Our project aimed to promote use of the bicycle among students. We carried out a study of accessibility in our school IES Pradolongo, to be presented to the Madrid city council department of works.
Before the institute could be included in the Sustainable Travel Accreditation and Recognition for Schools (STARS) program, we needed to look for a group of junior students who were willing to promote the project among their classmates. As the project will run over three years, it was necessary for us to search for students in their first three academic school years. We found six students who agreed to be ‘delegates’ of the STARS programme, and who were responsible for collaborating in a project to promote the use of bicycles. Two were first-year ESO students, two second-year, and two third-year.
The project involved participation in activities that were also carried out by the other five IES in Madrid, as well as some activities that we thought up on our own. We began our participation with a rally through the centre of Madrid that included all STARS delegates and coincided with the European Mobility Week in September 2013. We later organised an event in our school that was attended by students, teachers, parents and members of parents’ governing body AMPA. In December we surveyed all of the IES groups to learn how they travelled to our school to attend this event, and posed an open question asking them how they would chose to come to class.
As the vast majority live close to and walk to their schools, the results of this survey at first appeared of little interest. However they did lead us to carry out a small project about how viable the school is for cyclists, which we have since presented. The survey showed that students who came from two neighbourhoods (Almendrales-Moscardo and Orcasitas) would save a significant amount of time if they cycled to school. This is important for later, when we examined routes from those two zones and worked out where these routes converged.
We made a small area to park and lock bicycles at IES (you can see this on the PowerPoint). It wasn’t very successful and so we have planned to create a larger, more secure area in the hope that it will encourage more students to cycle to school.
We held two meetings in February and March to decide which steps we would make next, and agreed on two priorities:
1. To make a small study of IES accessibility that would be presented to the Madrid city council department of works. City council technicians visited us and are considering raising the level of the road around the school entrance to make cars reduce their speed. They may also make the sidewalk near the school wider, meaning IES students will be safer during arrival, break time and home time.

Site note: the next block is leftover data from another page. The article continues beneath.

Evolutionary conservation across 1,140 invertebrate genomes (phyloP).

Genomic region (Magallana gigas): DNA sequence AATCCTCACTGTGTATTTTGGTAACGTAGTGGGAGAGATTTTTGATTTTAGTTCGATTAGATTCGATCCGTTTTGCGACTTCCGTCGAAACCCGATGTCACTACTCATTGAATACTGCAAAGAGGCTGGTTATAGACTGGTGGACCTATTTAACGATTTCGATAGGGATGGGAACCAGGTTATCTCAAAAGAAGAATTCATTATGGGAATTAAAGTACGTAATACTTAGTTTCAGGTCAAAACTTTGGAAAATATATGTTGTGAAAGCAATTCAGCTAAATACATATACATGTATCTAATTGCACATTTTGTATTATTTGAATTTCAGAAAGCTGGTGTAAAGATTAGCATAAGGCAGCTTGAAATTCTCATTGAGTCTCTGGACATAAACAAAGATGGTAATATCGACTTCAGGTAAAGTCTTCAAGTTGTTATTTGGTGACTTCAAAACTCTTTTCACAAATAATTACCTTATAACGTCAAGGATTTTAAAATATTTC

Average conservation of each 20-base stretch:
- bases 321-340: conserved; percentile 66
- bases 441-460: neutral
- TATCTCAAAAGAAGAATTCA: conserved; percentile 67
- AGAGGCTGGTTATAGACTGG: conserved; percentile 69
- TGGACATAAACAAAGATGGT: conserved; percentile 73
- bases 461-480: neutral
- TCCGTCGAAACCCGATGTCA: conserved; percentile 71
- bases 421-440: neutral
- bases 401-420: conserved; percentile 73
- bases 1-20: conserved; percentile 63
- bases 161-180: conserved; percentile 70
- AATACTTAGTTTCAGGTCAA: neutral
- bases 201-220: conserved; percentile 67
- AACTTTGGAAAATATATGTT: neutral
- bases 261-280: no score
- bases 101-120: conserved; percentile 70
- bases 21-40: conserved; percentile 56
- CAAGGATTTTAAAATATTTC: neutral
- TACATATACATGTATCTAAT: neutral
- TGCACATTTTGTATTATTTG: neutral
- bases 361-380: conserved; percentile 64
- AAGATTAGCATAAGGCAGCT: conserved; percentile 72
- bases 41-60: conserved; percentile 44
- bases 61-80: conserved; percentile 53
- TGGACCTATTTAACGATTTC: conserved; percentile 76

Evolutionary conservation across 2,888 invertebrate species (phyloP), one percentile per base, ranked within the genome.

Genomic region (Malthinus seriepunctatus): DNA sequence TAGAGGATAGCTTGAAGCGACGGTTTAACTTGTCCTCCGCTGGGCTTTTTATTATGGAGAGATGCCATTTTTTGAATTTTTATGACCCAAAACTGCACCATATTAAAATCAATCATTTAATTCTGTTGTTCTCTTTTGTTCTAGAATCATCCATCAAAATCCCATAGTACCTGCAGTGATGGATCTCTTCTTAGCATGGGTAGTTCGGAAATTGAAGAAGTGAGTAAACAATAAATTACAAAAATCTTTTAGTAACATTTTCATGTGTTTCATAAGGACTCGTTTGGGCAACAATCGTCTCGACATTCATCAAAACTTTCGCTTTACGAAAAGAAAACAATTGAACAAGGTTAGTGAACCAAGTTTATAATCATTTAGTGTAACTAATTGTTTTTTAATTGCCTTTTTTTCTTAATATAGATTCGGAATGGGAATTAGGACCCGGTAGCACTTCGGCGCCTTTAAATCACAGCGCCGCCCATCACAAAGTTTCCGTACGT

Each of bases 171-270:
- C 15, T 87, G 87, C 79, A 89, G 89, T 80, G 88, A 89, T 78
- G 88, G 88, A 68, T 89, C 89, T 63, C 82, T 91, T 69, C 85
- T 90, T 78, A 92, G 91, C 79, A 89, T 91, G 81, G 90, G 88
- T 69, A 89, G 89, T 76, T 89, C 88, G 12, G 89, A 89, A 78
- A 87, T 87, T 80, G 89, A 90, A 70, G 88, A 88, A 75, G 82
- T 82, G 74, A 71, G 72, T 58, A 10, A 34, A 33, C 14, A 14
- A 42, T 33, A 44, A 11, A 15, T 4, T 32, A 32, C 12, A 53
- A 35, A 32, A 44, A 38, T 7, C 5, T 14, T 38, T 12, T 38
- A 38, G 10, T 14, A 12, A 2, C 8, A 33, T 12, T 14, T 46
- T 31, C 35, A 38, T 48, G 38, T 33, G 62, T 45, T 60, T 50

2. Make a PowerPoint to show during class time on the Friday after Easter holidays in April. This was a presentation of the delegates and the reasons why people should sign up to promote the use of bicycles. It included the advantages of using a bicycle and two proposed itineraries, together with a point of contact for each in the districts of Almendrales-Moscardo and Orcasitas. The presentation also called for an online game, ’The Cycle Challenge’ facilitated by the STARS program, and announced the second educational community cycle event (for AMPA, parents, friends, etc.), held on 28 April 2014 from 17:00–20:00.
IES Pradolongo is situated on Cerro Blanco hill, which slopes down towards the road to Toledo. At the top of the hill is Pradolongo school and Cerro Blanco sports facilities. On the opposite slope is the majority of the built-up neighbourhood of Usera, which falls to the main street Marcelo Usera. This area was built at the end of the 1950s and 1960s in response to migration from the surrounding countryside to the city of Madrid. The layout of these streets is very regular. Buildings are 4–5 floors high, closed-plot and of poor build quality. This form of construction is typical of that in all industrial cities that attracted population from the rural exodus of the middle of the last century. It is a very dense zone, without open spaces; the streets are narrow. It functioned simply as a lodging area, and has few modern facilities. The school and other educational, sports and health facilities that have appeared since have been built on the outskirts of the neighbourhood. Traffic in the streets closest to IES is very moderate as Usera is behind Cerro Blanco. There are 4 possible routes:
1. From Plaza Elíptica there are two alternatives. The quickest route (on the sidewalk) runs 150 metres until you reach the football field and pediment in Parque del Zofío. This is more secure because it crosses Parque Emperatriz María de Austria and the footbridge. However this bridge is complicated for cycles because it has two 180° turns. It would be ideal if sidewalk access was perpendicular to the Toledo road rather that parallel (as it is now).
2. From the northeast of Usera, go down the avenue which delimits S. Viator College. This is the best route for those who live in the North and East of Usera because the road has little traffic.
3. Things are more complicated from the east and southeast where there is a maze of sharply-inclined, narrow streets. The best idea might be to use route 2, but this would mean initially heading away from the school before turning back.
4. The route from the south and southwest runs from Avenida de los Poblados along an asphalt road parallel to the Toledo road, passing the Montículo de Aislamiento. It is ideal for cycling. The meeting point is right behind the bus stop that is next to the Avenida de los Poblados intersection.
In conclusion, the most problematic route is 3. It is poor solution because the slope is so pronounced that cycling is not much quicker than walking. Perhaps a zigzagging route that would make the climb easier could be found, although this would make it difficult to establish a meeting point along the narrow roads and sidewalks.